Airbus Helicopters is close to completing its acquisition of unmanned aircraft system (UAS) developer Aerovel.

Speaking at the Sea-Air-Space conference near Washington DC on 9 April, Airbus Helicopters’ executive director of Coast Guard affairs and UAS advisor Ron Tremain told FlightGlobal the acquisition should close in early May. The agreement is currently undergoing an antitrust review.

The companies disclosed the pending deal on 15 January.

Aerovel Flexrotor

Source: Pat Host/FlightGlobal

Aerovel’s Flexrotor on display at the Sea-Air-Space event near Washington DC on 9 April 2024

Tremain says Airbus Helicopters is interested in Aerovel’s small tactical vertical take-off and landing Flexrotor, not only for an entrant into the market for Group 2 and 3 UASs, but to address an emerging need for a vehicle that can perform manned-unmanned teaming operations.

Airbus Helicopters plans to offer the Flexrotor, which has a maximum take-off weight (MTOW) of 25kg (55lb), in all competitions for which it is eligible.

The Pentagon classifies a Group 2 UAS as having an MTOW of 10-25kg, with Group 3 vehicles at up to 600kg.

Tremain declines to say how much Airbus Helicopters is paying for Aerovel.

“Airbus is really excited to welcome into the family and make Flexrotor a dynamic component to our already impressive offerings in the aviation world,” he adds.

The Flexrotor is designed for intelligence, surveillance, target acquisition and reconnaissance missions, boasting an endurance of more than 12-14h in a typical operational configuration. It can autonomously launch and recover from either land or sea, requiring only a 3.7 x 3.7m (12 x 12ft) area from which to deploy.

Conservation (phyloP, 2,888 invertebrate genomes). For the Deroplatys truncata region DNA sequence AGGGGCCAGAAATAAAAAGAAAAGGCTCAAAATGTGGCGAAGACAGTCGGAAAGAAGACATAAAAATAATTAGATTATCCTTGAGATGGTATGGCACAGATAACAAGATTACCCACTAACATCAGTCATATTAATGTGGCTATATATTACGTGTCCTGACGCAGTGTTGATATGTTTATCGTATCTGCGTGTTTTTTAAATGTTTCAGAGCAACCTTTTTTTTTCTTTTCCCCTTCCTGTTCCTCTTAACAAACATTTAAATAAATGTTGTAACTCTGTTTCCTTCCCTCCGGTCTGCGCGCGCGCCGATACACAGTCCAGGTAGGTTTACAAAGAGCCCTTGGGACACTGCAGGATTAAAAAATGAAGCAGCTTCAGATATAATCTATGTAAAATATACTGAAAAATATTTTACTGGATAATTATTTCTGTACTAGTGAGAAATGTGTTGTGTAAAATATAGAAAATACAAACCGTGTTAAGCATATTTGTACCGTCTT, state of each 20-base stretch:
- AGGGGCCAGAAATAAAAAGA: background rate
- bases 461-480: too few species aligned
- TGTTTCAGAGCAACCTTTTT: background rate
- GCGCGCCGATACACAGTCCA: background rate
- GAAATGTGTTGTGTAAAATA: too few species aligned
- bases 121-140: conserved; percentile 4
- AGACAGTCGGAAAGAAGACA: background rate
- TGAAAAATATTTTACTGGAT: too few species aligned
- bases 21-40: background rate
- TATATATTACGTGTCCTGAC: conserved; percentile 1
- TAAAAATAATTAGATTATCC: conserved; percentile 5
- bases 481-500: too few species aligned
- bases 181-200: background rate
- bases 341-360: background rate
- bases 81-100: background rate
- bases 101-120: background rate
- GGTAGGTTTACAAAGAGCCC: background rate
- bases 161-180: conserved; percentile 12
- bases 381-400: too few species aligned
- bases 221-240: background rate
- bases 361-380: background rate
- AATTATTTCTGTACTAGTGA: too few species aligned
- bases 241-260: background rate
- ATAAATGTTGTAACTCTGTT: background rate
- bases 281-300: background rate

Source: Aerovel

Powered by a two-stroke engine, Aerovel’s Flexrotor UAS can fly at 77kt (140km/h), has a range of 1,080nm (2,000km) and a maximum flight-endurance exceeding 30h, according to Aerovel

Tremain says the Flexrotor has been demonstrated multiple times from US Navy and US Coast Guard vessels, operating from very small areas without the need for a helideck.

This, he says, opens up the Flexrotor’s addressable market as it can operate from ships as small as patrol boats and provides users with an aviation asset they previously could not accommodate.

Tremain says the Flexrotor can also be used in land operations as the system is comprised of a laptop computer, antenna and aircraft, and requires minimal personnel to operate.

Aerovel was founded by Tad McGeer, who also helped found Insitu, a company subsequently purchased by Boeing in 2008. Both companies are located in Bingen in Washington State.